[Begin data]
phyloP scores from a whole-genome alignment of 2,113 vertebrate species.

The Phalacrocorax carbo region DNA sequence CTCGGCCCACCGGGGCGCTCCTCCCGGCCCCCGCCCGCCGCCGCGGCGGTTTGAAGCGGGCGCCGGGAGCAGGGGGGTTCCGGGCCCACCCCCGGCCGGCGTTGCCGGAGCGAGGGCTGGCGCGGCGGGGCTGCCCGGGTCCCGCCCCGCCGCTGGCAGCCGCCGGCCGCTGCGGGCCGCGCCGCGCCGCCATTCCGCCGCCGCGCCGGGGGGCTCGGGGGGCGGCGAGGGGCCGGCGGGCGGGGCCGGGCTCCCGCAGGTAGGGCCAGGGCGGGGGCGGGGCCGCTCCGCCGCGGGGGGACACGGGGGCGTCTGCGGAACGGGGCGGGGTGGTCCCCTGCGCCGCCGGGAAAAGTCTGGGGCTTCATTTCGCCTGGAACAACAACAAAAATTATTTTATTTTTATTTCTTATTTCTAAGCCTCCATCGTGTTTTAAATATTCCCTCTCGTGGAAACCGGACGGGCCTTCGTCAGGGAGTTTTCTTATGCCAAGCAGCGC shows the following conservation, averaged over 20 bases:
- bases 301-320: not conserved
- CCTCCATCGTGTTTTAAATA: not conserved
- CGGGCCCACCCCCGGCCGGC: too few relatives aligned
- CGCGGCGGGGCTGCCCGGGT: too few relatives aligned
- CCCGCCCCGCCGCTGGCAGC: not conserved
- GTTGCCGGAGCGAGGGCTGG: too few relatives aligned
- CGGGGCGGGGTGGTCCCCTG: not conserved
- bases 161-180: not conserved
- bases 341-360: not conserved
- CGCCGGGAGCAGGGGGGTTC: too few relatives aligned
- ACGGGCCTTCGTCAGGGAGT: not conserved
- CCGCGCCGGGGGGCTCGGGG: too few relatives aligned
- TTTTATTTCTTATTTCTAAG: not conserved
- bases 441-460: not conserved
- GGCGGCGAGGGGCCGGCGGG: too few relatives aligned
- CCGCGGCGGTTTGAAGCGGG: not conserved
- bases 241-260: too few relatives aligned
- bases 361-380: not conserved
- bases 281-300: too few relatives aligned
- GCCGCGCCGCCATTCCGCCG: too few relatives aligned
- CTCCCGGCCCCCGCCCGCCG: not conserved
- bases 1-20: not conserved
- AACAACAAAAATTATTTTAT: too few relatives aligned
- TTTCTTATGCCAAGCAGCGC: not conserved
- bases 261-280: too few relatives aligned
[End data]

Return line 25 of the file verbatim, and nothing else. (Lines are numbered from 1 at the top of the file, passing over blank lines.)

- AACAACAAAAATTATTTTAT: too few relatives aligned